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An otter eating a fat Inn Keeper worm in Elkhorn Slough

Nestled along the picturesque coastline of California’s Monterey Bay, Elkhorn Slough is a hidden gem of biodiversity. This estuary, characterized by its tranquil waters and thriving ecosystems, is home to a remarkable creature that plays a vital role in the local food chain—the Fat Inn Keeper Worm (Urechis caupo). These unusual marine worms serve as a crucial food source for various marine animals, including the playful and charismatic sea otters that inhabit the region. Join us on a virtual journey through the Elkhorn Slough and learn about these fascinating creatures and the otters that feast upon them from the ‘EL Cat’ Monterey Bay Eco Tours boat.

The Remarkable Fat Inn Keeper Worm

The Fat Inn Keeper Worm, also known as the “fat innkeeper,” is a unique and often misunderstood marine species that thrives in the soft, muddy sediments of Elkhorn Slough. These creatures belong to the phylum Echiura and are considered a type of spoonworm. They are characterized by their tubular bodies, which can reach lengths of up to 20 inches (50 cm) and have a distinct appearance resembling a burrowed innkeeper holding a feather duster.

One of the most intriguing features of the Fat Inn Keeper Worm is its unusual burrowing behavior. They construct U-shaped burrows in the mud, with the top end of their bodies protruding slightly above the sediment surface. This adaptation allows them to filter-feed efficiently, capturing tiny organic particles and detritus from the water column. As filter feeders, they play a crucial role in nutrient cycling and maintaining water quality in the estuarine ecosystem.

A Delightful Otter Feast

The presence of Fat Inn Keeper Worms in Elkhorn Slough has not gone unnoticed by the local wildlife, particularly the enchanting sea otters (Enhydra lutris). Sea otters are renowned for their charming antics and their critical role in maintaining the health of kelp forests and estuaries.

When otters venture out into Elkhorn Slough, they often encounter these plump marine worms as a delectable treat. Sea otters have an insatiable appetite for various invertebrates, and the Fat Inn Keeper Worms are no exception. Using their nimble paws, otters grasp the exposed portion of the worm and deftly strip away the sediment to reveal the protein-rich body inside. This behavior is not only a spectacle for fortunate onlookers but also serves as a testament to the otters’ resourcefulness and adaptability.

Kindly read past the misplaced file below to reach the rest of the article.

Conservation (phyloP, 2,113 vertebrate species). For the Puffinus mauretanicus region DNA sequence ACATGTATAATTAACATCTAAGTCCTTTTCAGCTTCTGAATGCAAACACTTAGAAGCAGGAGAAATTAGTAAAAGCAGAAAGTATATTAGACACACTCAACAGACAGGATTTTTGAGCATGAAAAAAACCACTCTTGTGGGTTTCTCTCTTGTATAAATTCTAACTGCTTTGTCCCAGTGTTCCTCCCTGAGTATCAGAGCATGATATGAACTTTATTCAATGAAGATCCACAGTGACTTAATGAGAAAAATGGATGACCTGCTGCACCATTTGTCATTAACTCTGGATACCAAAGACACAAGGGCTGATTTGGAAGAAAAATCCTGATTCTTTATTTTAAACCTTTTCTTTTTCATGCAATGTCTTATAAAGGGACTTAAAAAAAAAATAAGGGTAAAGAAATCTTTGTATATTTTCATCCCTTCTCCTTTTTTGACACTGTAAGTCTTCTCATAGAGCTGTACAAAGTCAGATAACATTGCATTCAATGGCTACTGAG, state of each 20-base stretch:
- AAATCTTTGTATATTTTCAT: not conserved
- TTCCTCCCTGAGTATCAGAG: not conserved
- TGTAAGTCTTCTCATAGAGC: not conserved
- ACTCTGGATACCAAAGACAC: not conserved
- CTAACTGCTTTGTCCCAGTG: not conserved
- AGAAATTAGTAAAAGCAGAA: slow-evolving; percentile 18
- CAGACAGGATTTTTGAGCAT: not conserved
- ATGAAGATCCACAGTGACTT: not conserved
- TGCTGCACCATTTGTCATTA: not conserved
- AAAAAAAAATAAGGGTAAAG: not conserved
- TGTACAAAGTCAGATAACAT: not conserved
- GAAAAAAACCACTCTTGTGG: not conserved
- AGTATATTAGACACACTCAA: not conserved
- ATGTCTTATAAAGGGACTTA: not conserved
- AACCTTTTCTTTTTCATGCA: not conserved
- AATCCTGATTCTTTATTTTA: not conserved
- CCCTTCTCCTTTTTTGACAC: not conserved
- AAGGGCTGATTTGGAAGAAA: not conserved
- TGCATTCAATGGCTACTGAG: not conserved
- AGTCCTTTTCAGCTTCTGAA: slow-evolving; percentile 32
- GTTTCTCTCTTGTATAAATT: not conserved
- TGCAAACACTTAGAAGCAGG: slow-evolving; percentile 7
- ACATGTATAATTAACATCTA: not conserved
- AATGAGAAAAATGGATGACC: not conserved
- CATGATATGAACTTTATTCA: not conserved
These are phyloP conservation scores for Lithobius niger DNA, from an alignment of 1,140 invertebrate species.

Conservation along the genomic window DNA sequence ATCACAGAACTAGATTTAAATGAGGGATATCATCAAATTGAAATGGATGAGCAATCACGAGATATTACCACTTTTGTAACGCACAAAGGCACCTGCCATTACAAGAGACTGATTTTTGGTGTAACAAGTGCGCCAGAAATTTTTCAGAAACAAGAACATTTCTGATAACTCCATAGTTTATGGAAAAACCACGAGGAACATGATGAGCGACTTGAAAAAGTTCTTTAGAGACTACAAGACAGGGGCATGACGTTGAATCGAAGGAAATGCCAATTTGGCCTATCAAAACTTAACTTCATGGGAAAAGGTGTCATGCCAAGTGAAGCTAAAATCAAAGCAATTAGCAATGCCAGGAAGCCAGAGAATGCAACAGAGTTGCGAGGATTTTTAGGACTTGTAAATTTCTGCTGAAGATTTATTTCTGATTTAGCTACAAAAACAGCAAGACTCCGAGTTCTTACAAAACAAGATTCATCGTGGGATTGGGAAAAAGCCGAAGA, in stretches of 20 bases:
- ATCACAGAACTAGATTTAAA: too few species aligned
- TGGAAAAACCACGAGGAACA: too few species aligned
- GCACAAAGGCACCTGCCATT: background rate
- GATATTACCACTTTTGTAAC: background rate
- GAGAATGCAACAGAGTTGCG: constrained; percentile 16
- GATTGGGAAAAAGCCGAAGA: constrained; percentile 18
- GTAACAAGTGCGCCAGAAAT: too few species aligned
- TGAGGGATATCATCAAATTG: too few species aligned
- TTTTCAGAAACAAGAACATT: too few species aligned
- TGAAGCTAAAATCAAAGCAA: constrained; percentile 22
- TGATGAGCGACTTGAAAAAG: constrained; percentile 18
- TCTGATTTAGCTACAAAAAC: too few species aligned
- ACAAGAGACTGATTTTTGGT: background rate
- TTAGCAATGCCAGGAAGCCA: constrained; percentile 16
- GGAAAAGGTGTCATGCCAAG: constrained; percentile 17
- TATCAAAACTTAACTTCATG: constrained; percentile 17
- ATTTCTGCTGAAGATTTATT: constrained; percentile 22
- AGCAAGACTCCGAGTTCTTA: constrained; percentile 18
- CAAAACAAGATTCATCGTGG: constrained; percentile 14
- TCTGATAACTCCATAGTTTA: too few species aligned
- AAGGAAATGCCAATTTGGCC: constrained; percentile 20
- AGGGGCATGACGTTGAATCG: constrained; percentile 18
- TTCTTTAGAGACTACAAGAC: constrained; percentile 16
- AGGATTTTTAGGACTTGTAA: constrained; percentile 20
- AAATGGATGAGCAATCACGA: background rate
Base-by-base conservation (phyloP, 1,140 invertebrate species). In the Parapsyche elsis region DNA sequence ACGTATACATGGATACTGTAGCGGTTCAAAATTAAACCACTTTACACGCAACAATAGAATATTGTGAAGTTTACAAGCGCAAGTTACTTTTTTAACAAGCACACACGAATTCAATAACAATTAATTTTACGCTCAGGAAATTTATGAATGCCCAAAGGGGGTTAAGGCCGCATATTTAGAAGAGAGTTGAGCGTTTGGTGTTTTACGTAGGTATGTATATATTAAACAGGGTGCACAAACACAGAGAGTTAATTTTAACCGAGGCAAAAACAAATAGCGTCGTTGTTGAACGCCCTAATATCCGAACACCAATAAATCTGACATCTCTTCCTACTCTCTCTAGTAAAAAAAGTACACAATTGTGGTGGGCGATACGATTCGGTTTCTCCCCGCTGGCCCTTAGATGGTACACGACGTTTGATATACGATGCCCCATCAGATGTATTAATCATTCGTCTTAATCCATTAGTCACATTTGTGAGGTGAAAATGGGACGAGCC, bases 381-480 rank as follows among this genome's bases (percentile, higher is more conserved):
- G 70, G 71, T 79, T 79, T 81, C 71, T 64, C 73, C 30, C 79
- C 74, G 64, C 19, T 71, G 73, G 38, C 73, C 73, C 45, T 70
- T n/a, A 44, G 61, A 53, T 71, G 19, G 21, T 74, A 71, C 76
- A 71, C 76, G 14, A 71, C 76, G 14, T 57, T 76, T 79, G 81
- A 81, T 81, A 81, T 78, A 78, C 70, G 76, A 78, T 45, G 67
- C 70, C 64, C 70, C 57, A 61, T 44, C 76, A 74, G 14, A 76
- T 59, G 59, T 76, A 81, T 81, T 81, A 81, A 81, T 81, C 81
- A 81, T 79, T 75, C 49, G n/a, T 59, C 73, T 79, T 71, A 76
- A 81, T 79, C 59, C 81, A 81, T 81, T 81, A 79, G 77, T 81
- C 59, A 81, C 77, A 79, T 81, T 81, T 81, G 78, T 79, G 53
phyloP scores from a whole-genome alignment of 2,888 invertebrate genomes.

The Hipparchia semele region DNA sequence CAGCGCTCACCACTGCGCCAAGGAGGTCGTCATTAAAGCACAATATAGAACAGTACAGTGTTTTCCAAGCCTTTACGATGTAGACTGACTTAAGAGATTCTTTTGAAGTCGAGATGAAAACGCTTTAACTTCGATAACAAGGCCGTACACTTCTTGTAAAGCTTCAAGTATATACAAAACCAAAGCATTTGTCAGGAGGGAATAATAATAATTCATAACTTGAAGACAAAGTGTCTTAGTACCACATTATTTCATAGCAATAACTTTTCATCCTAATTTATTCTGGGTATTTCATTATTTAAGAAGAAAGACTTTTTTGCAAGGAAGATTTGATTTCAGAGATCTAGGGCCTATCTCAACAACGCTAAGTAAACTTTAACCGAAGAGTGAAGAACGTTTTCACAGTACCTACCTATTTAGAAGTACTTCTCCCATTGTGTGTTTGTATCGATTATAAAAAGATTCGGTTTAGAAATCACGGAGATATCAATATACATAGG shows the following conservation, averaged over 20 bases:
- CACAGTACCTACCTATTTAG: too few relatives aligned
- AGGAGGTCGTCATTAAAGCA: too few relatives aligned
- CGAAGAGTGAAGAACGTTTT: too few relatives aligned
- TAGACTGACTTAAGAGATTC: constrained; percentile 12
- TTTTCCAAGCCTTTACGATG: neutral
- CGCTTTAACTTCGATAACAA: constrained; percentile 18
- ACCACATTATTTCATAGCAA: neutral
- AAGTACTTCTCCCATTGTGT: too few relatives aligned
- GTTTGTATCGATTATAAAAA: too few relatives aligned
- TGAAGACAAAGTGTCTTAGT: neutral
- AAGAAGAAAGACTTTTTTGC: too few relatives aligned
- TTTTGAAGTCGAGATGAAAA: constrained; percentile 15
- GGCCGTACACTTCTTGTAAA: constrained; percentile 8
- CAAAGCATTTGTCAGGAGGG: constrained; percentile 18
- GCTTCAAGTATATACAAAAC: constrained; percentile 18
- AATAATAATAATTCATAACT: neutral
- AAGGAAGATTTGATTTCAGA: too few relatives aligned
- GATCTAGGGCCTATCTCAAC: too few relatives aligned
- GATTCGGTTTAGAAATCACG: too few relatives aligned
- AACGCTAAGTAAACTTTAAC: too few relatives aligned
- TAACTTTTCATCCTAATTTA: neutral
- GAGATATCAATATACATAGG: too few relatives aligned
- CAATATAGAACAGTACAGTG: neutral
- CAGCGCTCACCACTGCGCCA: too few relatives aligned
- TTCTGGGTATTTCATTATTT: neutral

The ‘EL Cat’ Monterey Bay Eco Tours Experience

For those eager to witness this captivating spectacle firsthand, the ‘EL Cat’ Monterey Bay Eco Tours boat offers a unique opportunity to explore the wonders of Elkhorn Slough and observe otters feeding on Fat Inn Keeper Worms up close. The guided tours provide a safe and eco-friendly way to experience the delicate beauty of this estuarine ecosystem while learning about the interconnectedness of its inhabitants.

As you cruise along the calm waters of Elkhorn Slough, keep your eyes peeled for sea otters floating effortlessly on their backs, using their chests as dining tables for their underwater feast. Their dexterity and the sheer joy they exude while enjoying their wormy meal make for an unforgettable wildlife encounter.

Elkhorn Slough is a testament to the rich biodiversity and natural wonders that thrive along California’s central coast. The Fat Inn Keeper Worms, with their distinctive appearance and essential role in the estuarine ecosystem, are an integral part of this intricate web of life. Witnessing sea otters enjoying these peculiar creatures is not only a delightful spectacle but also a reminder of the delicate balance that exists in our coastal ecosystems.

The ‘EL Cat’ Monterey Bay Eco Tours boat offers a front-row seat to this remarkable natural spectacle. So, whether you’re a nature enthusiast, a wildlife lover, or simply seeking a unique adventure, a visit to Elkhorn Slough promises an unforgettable experience and a chance to witness nature’s beauty in action, one Fat Inn Keeper Worm at a time.

A sea otter stretches its meal, pulling on the soft tissues that make up a Fat Inn Keeper Worm